Storytelling With Others.

I began my career in webcomics as a solo creator, and once Star Power comes to an end at the conclusion of this Issue, I’ll be returning to focusing on my solo endeavors with The Legacy of Dominic Deegan. The last seven years working with Garth on Star Power has been a collaborative effort, and it’s taught me things about the creative process I would have never learned working alone. Collaborating has been an excellent exercise and I’ve been able to bring the lessons learned to another place where stories are told with others: tabletop roleplaying games.

I should note that Garth and I had an extremely successful collaboration. We rarely butted heads or had disagreements that threatened to unravel our partnership. Some collaborations are infamously destructive, but some work so well that it makes your bonds as creators and friends even stronger. The unfortunate aspect is that there are no guarantees with collaborations. Some work and some don’t, no matter how much effort both parties put into them. You just have to roll the dice and take your chances.

But let’s assume you’re lucky enough to enter in to a successful collaborative effort. What makes it work, and what keeps it working? The keys to our success were two things: clear communication and mutual respect. Garth had a say in every aspect of the script’s development, and I had a say in panel/page composition and layout. We made certain to speak openly and with respect to one another. We made certain not to become unwavering in our vision of a character design or a line of dialogue, which would have made compromise impossible. We each trusted the other’s counsel, because at the end of the day we were trying to make something we’d both be proud to have our names on.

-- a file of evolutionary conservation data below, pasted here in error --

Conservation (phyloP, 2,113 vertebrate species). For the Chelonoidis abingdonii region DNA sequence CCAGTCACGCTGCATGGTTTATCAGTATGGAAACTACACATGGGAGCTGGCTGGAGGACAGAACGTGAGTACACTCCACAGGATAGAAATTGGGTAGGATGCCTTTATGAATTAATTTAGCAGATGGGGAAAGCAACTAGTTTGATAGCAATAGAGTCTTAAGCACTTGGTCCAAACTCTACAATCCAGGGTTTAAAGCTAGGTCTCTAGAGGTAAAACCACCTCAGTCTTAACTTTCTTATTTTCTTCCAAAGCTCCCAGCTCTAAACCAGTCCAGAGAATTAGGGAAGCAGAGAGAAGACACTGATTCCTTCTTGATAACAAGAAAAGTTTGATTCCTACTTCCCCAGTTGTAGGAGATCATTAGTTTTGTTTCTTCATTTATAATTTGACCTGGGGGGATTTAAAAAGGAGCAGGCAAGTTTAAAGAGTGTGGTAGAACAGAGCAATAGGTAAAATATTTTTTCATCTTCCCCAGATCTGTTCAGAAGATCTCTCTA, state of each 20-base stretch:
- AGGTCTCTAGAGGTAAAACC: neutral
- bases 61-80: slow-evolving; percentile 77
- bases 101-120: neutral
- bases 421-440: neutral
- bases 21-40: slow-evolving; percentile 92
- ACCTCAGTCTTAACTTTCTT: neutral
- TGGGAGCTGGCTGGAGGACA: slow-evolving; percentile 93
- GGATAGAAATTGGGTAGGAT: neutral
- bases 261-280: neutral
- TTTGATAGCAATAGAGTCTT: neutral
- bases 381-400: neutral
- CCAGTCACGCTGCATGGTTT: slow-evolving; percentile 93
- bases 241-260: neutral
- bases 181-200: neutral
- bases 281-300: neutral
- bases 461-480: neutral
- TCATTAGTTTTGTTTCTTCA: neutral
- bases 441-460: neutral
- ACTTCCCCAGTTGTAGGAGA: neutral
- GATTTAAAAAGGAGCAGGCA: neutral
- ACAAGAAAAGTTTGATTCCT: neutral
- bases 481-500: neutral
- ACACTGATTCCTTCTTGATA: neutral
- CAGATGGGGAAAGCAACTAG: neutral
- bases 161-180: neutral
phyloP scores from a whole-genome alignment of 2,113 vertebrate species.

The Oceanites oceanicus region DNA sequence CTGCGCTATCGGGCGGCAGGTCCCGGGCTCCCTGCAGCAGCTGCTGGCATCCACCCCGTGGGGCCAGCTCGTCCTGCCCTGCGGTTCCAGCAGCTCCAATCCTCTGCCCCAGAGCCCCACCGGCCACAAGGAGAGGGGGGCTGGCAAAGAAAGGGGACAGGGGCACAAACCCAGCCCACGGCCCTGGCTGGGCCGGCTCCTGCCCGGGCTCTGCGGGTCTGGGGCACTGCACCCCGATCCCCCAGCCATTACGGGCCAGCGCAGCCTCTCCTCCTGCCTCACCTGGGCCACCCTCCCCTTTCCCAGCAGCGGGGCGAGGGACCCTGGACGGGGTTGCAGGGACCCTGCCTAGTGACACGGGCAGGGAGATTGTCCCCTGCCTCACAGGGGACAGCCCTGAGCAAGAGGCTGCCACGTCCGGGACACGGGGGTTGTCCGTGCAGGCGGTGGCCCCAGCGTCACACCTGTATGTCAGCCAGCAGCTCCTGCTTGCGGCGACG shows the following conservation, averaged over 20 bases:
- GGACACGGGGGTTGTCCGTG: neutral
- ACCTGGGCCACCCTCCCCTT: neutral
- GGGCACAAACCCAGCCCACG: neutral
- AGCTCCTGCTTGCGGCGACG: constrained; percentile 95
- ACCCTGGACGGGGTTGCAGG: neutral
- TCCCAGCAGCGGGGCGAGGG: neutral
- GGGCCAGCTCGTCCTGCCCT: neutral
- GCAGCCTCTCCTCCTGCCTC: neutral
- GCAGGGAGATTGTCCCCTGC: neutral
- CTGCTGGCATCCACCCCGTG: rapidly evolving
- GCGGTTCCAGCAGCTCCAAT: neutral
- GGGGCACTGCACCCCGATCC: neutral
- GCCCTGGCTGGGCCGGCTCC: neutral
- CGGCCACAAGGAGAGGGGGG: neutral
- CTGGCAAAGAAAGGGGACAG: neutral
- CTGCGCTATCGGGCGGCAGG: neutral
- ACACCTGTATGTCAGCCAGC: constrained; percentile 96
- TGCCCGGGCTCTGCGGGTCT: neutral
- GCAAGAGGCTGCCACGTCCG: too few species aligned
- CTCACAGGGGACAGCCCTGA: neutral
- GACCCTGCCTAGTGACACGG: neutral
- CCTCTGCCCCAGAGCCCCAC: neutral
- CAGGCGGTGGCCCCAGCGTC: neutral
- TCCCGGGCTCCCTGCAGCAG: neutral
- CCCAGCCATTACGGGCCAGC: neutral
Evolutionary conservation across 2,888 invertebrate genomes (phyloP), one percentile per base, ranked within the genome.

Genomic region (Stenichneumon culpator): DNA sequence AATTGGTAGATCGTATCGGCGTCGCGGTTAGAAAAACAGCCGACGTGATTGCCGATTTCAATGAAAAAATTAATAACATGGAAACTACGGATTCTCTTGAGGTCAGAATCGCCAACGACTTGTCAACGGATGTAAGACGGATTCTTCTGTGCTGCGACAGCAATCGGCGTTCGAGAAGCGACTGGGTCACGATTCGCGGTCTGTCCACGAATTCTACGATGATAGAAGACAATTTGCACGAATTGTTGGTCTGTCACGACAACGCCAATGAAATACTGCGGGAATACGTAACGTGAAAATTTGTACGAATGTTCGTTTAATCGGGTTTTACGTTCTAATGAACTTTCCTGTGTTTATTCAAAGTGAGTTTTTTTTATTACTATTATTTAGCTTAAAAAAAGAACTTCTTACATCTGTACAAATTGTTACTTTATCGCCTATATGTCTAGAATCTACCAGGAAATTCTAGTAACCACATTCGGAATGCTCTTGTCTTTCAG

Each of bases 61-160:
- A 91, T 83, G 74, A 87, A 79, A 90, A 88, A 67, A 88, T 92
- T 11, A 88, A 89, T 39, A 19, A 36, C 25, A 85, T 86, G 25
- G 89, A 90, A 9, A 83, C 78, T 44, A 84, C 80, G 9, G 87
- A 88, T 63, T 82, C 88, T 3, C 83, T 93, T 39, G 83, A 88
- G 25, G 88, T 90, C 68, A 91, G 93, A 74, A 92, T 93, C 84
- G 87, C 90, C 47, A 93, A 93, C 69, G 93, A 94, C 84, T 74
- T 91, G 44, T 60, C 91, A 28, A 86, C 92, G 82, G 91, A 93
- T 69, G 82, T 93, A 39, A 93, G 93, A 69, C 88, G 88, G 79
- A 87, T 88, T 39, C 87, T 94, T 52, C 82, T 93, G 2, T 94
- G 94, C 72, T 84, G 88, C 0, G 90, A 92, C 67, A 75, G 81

Tabletop roleplaying games require a similar level of collaborative respect. Everyone in the game is trying to tell a story they’ll enjoy, but if you’re having a good time at the expense of others, you’re going to see your game (and maybe a few friendships) crumble. A successful RPG requires the players and the game master to practice clear communication and mutual respect. If something’s not working or making someone uncomfortable, be flexible with your vision. A change of direction is not always a punishment or a restriction. It can be an opportunity to flex your imagination in ways you never thought possible, and to explore roads you’d never otherwise travel. A collaborative effort that works will make you think in new ways and challenge you, and in overcoming those challenges you will emerge stronger.

But there remains that aspect of luck, and that’s something no one can provide reliable counsel about. Maybe it will work, or maybe it will crash and burn. You have to decide if you want to take the risk. But speaking from experience, when those dice land right and you find something that works, the results will enrich you beyond your expectations.

About Michael

Michael Terracciano loves comic books, superheroes, outer space, and telling stories. His friends call him "Mookie." He spent the last ten years as the author and artist of the fantasy webcomic, "Dominic Deegan: Oracle for Hire." He enjoys spending time with his wife and their three cats. His favorite planet is Jupiter because it's awesome. He wants having superpowers to be fun again, and for this to be a universe you want to escape to, not from. He hopes you enjoy reading Star Power.